OK, great, but what is a FoR actually for?

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Public Engagement: Writing an Opinion Piece

Dr Meagan TylerDr Meagan Tyler is a lecturer in Sociology at Victoria University, Australia. She is currently on secondment to the Centre for Sustainable Organisations and Work (CSOW) at RMIT University, conducting research for the Bushfire CRC project: “Effective Communication: Communities and bushfire.”

Meagan has written pieces for The Drum and The Conversation, has been quoted in a variety of publications (including The Age, The Times [UK], and Cosmopolitan), and recently appeared on the TV current affairs program, The Project.

She tweets @DrMeaganTyler.


Academics want their work to be read, and public engagement can be a very useful way to make sure this happens.

There are three main reasons why getting your research out to wider audience can be a good idea:

  1. you have expertise to share on a particular issue in the news,
  2. you want to get the results of your work out to the public, and
  3. you want to raise your profile.

As a researcher, it can be infuriating when you read a piece – in a newspaper or online – that deals with your research area, and it turns out to be misleading or inaccurate. It can be difficult, particularly as an early career researcher, to know how to add your voice and expertise to the debate.

There are several ways you can become more involved, including starting your own blog, getting active on Twitter, putting profile pages up on sites like Academia.edu, and writing opinion pieces. These take time and patience, but they will help raise your profile, thus improving your chances of being quoted in papers, interviewed on radio or TV, or invited to write.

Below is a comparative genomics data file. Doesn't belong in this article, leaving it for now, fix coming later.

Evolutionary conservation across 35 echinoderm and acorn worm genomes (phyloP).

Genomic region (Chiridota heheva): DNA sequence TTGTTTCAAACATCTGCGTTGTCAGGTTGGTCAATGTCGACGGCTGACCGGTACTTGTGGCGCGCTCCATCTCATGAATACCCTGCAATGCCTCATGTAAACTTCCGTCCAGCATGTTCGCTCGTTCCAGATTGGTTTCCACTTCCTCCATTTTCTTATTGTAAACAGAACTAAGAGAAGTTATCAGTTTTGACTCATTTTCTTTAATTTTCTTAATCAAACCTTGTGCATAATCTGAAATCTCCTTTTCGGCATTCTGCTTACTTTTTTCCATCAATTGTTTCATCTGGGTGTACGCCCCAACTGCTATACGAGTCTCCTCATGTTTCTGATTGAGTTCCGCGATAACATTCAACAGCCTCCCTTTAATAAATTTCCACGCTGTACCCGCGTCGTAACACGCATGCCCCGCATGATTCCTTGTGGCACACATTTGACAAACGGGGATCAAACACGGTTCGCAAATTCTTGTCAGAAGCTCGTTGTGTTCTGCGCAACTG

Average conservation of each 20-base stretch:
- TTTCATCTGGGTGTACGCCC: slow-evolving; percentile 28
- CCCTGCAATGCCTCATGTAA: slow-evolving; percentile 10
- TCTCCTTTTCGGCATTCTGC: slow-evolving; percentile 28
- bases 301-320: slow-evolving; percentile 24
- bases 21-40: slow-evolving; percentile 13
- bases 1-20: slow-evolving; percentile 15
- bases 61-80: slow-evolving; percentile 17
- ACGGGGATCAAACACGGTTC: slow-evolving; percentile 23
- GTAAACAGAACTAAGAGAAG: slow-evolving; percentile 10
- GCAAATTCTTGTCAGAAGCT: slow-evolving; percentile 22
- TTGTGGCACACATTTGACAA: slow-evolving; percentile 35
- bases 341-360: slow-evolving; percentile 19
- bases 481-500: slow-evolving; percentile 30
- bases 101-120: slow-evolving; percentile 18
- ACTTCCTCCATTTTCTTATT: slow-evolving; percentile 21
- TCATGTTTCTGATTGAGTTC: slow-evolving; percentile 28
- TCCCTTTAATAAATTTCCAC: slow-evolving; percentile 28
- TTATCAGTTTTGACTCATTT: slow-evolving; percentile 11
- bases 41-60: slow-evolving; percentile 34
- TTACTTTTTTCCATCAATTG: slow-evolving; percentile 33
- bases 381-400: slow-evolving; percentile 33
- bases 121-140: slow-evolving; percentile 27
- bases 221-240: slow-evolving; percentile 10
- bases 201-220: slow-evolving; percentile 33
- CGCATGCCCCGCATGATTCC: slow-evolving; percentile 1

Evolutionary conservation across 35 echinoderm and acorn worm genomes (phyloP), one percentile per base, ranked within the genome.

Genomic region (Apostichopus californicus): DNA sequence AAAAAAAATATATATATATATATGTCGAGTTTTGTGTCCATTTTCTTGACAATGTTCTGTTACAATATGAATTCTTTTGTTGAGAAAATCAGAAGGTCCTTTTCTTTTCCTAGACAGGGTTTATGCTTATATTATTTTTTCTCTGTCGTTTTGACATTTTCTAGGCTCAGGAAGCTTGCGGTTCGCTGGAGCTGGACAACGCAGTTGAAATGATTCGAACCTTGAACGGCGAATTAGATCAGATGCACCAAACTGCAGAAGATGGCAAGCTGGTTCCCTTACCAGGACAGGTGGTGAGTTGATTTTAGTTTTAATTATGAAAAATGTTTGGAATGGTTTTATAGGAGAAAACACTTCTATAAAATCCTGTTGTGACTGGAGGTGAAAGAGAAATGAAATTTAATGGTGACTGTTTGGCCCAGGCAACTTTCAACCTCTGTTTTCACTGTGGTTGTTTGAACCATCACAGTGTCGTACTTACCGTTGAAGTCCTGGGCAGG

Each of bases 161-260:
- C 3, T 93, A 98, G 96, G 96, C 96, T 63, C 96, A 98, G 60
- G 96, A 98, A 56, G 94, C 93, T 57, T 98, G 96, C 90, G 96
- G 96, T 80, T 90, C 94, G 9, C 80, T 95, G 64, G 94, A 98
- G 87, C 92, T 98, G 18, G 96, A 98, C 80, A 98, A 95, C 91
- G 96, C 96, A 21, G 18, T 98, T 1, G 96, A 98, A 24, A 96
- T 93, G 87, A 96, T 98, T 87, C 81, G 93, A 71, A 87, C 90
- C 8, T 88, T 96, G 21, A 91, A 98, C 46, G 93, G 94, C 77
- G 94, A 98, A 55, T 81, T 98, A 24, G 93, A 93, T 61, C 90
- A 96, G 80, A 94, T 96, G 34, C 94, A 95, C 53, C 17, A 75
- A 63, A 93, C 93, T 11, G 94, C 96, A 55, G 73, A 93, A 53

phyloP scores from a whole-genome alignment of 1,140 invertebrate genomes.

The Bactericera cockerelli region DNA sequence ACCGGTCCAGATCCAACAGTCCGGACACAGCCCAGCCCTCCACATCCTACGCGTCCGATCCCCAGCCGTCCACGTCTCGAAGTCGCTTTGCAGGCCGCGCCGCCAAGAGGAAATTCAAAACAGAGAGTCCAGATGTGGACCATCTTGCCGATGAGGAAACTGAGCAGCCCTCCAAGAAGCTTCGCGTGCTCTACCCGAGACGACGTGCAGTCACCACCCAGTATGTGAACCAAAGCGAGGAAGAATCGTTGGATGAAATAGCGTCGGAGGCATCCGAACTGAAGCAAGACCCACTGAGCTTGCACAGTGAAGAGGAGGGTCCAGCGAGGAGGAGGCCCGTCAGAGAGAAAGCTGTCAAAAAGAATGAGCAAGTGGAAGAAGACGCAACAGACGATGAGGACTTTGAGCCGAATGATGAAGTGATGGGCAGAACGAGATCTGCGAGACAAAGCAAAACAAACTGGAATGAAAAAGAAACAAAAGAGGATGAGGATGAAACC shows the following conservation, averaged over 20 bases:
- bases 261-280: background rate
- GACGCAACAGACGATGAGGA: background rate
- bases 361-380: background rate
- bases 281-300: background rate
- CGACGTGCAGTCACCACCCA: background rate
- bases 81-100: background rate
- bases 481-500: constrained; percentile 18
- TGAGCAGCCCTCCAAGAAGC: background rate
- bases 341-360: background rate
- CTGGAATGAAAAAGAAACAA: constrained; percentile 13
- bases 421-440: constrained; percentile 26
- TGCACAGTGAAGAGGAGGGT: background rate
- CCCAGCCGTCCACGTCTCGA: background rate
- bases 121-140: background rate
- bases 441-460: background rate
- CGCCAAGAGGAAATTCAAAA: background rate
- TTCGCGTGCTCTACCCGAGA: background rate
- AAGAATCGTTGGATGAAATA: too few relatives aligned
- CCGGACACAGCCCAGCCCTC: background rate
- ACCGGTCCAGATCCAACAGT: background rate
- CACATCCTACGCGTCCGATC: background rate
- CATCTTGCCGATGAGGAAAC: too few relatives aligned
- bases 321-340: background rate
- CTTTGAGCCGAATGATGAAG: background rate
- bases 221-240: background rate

A soap box (Photo by MonsieurLui - http://www.flickr.com/photos/monsieurlui)

A soap box (Photo by MonsieurLui – http://www.flickr.com/photos/monsieurlui)

All of this means that your research will be more widely read, and the possibility that you might actually influence public debate on a topical issue is much greater.

If there is a particular issue in the news that relates to your work, it’s always helpful to contact your institution’s media unit as a first port of call. In fact, if you have just started in a new position or have recently completed a major piece of work (funded project, PhD etc.), it can be valuable simply to let your media unit know you exist and are able to comment on certain areas. They may be able to direct media queries to you in the future, or help you get opinion pieces published.

Many university media units also offer writing and media engagement workshops to help you figure out what the mainstream media are looking for in an op-ed. These can be a great place to start, and are a helpful reminder that academic writing is often a world away from conveying your point to a broader audience in only 600-800 words.